The boss of the UK’s largest bank has warned banks and their clients will have to swallow higher costs if Brexit fragments the European financial market.
Speaking at the Financial Times’s Global Banking Summit, Noel Quinn, chief executive of HSBC, said there is a real “risk of fragmentation increasing costs” in the banking sector.
Several global banks who have historically had a strong presence in London are planning on shifting their workforce to European cities to avoid being stung by greater friction stemming from Brexit.
HSBC is planning on moving about 1,000 investment bankers from London to its Paris office.
The European Central Bank (ECB) has been pushing banks to move staff out of London and into Europe.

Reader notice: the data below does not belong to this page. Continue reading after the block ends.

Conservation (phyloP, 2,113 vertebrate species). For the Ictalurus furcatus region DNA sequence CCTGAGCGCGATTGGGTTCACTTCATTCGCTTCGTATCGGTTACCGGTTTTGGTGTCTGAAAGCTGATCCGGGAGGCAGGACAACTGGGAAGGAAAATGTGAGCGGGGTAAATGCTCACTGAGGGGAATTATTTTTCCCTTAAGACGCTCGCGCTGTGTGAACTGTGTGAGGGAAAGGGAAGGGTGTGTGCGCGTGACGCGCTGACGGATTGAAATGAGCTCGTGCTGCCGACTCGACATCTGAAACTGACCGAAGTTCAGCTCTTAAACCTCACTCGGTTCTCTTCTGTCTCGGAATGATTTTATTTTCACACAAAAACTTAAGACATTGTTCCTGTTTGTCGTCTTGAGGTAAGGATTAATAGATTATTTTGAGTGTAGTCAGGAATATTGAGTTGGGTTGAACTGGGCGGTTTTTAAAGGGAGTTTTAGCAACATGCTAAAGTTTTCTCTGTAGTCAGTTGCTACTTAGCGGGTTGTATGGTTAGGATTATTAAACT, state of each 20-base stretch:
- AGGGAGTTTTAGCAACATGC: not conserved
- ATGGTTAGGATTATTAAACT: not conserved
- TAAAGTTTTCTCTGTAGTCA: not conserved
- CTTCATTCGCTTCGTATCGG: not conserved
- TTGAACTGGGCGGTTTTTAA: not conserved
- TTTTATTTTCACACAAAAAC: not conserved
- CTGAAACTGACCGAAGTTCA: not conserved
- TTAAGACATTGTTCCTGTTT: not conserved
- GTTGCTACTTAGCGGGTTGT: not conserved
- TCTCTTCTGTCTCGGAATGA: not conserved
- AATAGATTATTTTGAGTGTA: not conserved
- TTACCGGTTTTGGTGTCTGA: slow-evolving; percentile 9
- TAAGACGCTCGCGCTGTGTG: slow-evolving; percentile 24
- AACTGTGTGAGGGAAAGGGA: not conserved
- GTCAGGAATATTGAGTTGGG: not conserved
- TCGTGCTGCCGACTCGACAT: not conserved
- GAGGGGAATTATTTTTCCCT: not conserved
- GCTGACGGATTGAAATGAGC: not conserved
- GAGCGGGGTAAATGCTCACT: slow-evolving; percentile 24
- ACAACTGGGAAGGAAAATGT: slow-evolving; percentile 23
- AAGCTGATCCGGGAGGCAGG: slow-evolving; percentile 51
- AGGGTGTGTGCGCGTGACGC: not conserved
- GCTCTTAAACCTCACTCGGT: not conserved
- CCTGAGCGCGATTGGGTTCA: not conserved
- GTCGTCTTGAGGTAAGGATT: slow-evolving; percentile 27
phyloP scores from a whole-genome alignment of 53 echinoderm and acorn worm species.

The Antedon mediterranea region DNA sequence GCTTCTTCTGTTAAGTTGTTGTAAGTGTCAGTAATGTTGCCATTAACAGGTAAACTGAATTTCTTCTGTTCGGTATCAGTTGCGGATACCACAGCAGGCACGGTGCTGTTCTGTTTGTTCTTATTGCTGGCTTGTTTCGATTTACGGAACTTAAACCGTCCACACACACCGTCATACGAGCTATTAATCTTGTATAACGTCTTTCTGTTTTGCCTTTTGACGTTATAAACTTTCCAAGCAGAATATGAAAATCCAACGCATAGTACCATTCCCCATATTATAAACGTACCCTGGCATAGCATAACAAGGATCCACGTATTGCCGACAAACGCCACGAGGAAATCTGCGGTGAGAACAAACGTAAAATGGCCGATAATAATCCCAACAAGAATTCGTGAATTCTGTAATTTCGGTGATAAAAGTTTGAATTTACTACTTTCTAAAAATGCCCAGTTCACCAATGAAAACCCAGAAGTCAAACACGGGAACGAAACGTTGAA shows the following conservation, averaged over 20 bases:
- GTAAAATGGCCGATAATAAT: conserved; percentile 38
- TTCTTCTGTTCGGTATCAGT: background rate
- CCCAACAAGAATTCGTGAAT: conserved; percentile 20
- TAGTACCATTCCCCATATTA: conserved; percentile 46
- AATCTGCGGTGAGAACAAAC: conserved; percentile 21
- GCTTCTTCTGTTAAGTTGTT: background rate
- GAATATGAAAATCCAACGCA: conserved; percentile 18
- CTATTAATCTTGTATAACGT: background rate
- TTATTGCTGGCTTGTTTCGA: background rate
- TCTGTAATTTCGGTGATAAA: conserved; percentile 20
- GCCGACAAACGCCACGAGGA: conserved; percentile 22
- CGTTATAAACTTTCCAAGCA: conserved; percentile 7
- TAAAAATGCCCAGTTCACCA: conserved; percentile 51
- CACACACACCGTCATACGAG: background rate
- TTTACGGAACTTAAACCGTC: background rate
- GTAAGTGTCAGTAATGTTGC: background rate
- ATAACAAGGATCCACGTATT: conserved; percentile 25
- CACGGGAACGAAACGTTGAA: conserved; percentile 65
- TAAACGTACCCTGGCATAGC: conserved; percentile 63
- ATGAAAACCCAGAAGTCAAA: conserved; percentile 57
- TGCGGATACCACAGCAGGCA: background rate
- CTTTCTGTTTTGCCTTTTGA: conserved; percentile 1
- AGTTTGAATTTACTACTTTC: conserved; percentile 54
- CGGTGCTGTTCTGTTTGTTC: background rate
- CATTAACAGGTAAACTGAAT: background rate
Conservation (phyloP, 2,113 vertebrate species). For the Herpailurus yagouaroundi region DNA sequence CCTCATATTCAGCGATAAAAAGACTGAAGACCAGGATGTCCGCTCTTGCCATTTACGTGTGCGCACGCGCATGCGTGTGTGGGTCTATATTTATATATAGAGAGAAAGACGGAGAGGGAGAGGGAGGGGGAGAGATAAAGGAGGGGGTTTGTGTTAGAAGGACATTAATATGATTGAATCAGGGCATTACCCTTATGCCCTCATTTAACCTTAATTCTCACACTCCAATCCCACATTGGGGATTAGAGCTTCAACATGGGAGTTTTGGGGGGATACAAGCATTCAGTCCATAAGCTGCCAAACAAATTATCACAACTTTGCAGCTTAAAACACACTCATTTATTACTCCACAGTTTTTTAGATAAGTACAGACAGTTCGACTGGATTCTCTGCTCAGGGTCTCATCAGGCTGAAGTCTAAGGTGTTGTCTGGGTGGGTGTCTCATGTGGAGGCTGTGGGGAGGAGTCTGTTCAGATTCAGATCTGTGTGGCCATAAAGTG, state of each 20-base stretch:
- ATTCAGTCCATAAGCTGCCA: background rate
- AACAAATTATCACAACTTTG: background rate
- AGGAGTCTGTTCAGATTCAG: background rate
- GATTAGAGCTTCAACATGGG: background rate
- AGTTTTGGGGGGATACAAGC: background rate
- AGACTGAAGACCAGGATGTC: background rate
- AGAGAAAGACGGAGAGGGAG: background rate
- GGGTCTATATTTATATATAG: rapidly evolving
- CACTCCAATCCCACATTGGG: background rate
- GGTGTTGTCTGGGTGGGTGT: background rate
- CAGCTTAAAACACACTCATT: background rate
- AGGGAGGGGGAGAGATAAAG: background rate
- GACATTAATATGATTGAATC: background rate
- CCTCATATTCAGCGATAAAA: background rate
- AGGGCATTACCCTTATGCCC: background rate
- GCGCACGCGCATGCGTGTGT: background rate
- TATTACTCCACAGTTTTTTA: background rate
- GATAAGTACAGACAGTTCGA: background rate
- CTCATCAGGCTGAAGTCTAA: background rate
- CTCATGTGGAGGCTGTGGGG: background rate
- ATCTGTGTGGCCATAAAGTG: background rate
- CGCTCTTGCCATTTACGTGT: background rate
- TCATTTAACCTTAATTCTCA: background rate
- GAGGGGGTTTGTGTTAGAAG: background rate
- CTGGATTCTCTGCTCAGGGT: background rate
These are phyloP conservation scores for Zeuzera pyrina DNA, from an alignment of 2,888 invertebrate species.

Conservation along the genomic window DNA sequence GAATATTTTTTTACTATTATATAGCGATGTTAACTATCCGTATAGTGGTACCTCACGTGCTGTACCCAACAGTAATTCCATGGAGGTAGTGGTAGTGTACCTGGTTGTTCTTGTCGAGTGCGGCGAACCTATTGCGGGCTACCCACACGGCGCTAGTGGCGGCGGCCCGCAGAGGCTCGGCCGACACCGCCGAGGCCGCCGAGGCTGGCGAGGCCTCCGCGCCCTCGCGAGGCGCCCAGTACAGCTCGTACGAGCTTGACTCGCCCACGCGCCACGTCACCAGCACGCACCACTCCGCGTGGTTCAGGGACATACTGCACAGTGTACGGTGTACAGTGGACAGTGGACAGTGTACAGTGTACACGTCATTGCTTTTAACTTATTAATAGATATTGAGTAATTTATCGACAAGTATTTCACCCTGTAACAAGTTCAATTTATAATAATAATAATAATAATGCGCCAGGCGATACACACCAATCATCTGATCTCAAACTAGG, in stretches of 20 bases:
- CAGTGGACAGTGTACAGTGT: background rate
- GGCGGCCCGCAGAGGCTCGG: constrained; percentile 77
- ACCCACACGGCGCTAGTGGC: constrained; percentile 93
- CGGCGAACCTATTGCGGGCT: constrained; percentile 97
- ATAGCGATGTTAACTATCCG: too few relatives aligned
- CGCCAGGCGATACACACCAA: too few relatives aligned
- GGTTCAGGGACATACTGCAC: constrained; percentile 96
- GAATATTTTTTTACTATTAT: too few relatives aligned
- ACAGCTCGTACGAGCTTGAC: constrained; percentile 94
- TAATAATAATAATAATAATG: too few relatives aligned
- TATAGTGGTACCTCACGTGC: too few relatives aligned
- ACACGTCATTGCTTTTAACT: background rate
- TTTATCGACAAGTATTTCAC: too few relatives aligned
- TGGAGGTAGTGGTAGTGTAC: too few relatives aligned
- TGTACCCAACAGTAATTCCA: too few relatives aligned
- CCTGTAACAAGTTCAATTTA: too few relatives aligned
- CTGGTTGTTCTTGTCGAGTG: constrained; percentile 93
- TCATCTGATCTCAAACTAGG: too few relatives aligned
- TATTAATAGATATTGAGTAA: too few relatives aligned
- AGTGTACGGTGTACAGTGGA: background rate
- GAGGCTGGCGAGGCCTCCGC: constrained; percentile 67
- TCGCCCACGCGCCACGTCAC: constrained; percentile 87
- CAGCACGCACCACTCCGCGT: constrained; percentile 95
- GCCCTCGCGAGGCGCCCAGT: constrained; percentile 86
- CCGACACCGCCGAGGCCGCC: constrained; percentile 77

The stronger line has been triggered by the ECB tightening rules on moving staff and capital to the EU. During the pandemic, Brussels took a more relaxed position on allowing banks to flow into the bloc.
“I’m hopeful the temporary arrangements will become more permanent. I think there is some optimism on that, but we’ll have to wait and see,” Quinn added.
“That’s not for me to make a judgment call on, that’s for politicians and regulators . . . But either way, we are positioned.”